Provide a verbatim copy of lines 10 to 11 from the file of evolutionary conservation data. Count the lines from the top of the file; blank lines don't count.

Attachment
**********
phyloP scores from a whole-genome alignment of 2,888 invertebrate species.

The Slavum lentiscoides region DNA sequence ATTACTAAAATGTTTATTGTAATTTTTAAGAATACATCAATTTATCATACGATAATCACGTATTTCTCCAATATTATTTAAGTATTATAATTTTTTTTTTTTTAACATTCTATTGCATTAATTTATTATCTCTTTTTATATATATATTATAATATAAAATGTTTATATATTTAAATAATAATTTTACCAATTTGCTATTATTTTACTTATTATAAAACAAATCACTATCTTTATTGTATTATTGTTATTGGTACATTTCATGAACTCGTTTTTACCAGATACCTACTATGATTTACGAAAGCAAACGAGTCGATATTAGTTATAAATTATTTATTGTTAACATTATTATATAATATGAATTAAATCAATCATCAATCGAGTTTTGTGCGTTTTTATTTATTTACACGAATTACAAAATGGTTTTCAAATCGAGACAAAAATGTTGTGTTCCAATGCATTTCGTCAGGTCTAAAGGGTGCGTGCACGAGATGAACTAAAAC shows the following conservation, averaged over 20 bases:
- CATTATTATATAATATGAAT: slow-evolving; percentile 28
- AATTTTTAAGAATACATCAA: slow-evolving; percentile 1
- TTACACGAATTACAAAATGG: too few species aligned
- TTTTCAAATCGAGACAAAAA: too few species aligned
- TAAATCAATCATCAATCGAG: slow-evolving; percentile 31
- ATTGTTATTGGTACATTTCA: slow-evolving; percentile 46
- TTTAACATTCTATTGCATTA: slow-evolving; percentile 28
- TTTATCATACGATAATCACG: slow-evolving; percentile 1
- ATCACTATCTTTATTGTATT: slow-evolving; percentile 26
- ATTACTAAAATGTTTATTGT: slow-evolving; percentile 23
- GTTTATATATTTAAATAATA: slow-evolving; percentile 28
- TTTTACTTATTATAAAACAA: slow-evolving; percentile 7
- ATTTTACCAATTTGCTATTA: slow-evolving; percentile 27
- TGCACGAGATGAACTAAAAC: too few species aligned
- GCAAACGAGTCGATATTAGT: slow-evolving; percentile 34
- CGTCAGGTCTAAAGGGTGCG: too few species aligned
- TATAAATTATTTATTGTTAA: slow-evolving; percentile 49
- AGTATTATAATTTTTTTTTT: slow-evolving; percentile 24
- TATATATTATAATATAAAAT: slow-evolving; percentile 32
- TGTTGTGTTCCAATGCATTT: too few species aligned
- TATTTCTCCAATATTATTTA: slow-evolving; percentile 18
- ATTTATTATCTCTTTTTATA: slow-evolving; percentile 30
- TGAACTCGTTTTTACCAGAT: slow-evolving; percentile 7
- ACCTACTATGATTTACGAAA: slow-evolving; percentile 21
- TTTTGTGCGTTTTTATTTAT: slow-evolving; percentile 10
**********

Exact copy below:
- TTTATCATACGATAATCACG: slow-evolving; percentile 1
- ATCACTATCTTTATTGTATT: slow-evolving; percentile 26